Big Brother (Nineteen Eighty-Four) In the society that Orwell describes, every citizen is under constant surveillance by the authorities, mainly by telescreens. The people are constantly reminded of this by the phrase "Big Brother is watching you", the maxim ubiquitous on display. Since the publication of Nineteen Eighty-Four, the term "Big Brother" has entered the lexicon as a synonym for abuse of government power, particularly in respect to civil liberties, often specifically related to mass surveillance. Additional speculation from Douglas Kellner of UCLA argued that Big Brother represents Joseph Stalin and that the novel portrayed life under totalitarianism.[1][2] In the novel, it is never made clear whether Big Brother was a real person or an invention by the Party to personify itself. In Party propaganda, Big Brother is presented as one of the founders of the Party, along with Goldstein.

V for Vendetta Publication history[edit] When the publishers cancelled Warrior in 1985 (with two completed issues unpublished due to the cancellation), several companies attempted to convince Moore and Lloyd to let them publish and complete the story. In 1988, DC Comics published a ten-issue series that reprinted the Warrior stories in colour, then continued the series to completion. List of democratic socialist parties and organizations - Wikipedia From Wikipedia, the free encyclopedia This is a list of parties and organizations that are either explicitly democratic socialist or include significant numbers of democratic socialist members (although many do not specifically include the term "Democratic Socialist" in their name). List[edit]

Animal Farm Themes Animal Farm is a satire of totalitarian governments in their many guises. But Orwell composed the book for a more specific purpose: to serve as a cautionary tale about Stalinism. It was for this reason that he faced such difficulty in getting the book published; by the time Animal Farm was ready to meet its readers, the Allies were cooperating with the Soviet Union. The allegorical characters of the novel represent specific historical figures and different factions of Imperial Russian and Soviet society. Michael Lewis Early life[edit] Lewis was born in New Orleans, to corporate lawyer J. Thomas Lewis and community activist Diana Monroe Lewis. He attended the college preparatory Isidore Newman School in New Orleans. He then attended Princeton University where he received a BA degree (cum laude)[1] in Art History in 1982 and was a member of the Ivy Club. He went on to work with New York art dealer Daniel Wildenstein.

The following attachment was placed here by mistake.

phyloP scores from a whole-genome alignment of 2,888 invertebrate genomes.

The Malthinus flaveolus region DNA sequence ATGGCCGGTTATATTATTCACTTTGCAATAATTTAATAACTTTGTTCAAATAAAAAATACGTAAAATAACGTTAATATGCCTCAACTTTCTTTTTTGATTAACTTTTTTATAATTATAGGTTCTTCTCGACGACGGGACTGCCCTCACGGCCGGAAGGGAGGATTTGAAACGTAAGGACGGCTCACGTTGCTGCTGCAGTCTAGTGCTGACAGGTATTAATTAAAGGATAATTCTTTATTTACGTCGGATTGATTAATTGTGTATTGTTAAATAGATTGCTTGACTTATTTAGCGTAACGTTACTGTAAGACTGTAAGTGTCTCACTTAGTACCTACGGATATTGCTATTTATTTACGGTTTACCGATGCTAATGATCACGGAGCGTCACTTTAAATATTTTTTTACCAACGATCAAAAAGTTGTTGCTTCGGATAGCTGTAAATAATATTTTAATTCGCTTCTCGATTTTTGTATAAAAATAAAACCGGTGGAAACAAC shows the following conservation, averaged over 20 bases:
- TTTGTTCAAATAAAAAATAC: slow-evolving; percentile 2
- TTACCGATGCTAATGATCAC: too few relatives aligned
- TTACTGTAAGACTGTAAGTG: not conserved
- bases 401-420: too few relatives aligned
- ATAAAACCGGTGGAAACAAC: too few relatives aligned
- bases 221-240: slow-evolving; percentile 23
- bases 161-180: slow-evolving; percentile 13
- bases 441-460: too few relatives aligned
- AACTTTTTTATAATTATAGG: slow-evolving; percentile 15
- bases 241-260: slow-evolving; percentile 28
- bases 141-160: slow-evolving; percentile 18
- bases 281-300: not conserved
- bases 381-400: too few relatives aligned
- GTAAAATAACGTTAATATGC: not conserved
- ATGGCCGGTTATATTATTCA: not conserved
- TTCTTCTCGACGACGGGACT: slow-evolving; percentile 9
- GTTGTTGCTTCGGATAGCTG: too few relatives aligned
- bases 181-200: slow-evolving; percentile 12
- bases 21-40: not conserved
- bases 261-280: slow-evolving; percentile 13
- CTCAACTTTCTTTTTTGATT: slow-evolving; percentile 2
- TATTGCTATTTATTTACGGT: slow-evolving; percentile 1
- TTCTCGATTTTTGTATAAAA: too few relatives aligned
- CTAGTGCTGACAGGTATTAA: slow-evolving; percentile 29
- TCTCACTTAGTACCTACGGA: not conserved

Bryan Lee O'Malley Bryan Lee O'Malley (born 21 February 1979)[1] is a Canadian cartoonist, best known for the Scott Pilgrim series. He is also a musician using the alias Kupek. Career[edit] Bryan Lee O'Malley started in Film Studies at the University of Western Ontario, but dropped out before completing.[1] Prior to having his own material published, O'Malley illustrated the Oni Press miniseries Hopeless Savages: Ground Zero, written by Jen Van Meter. He also lettered many Oni comics, including the majority of Chynna Clugston's output between 2002 and 2005.

Why Socialism? - Wikipedia "Why Socialism?"[1] is an article written by Albert Einstein in May 1949 that appeared in the first issue of the socialist journal Monthly Review.[2] Contents[edit] According to Einstein, the profit motive of a capitalist society, in conjunction with competition among capitalists, leads to unnecessary cycles of booms and depressions, and ultimately encourages selfishness instead of cooperation.[3] In addition, the educational system of such a society would be severely undermined because people will educate themselves only to advance their careers. What is the main theme in Animal Farm by George Orwell? The weakness of all Utopias is this, that they take the greatest difficulty of man and assume it to be overcome, and then give an elaborate account of the overcoming of the smaller ones. C. K. Chesterton, Heretics I think the above quote states pretty accurately what Orwell had in mind. Changing institutions does not change human nature, which is "the greatest difficulty of man."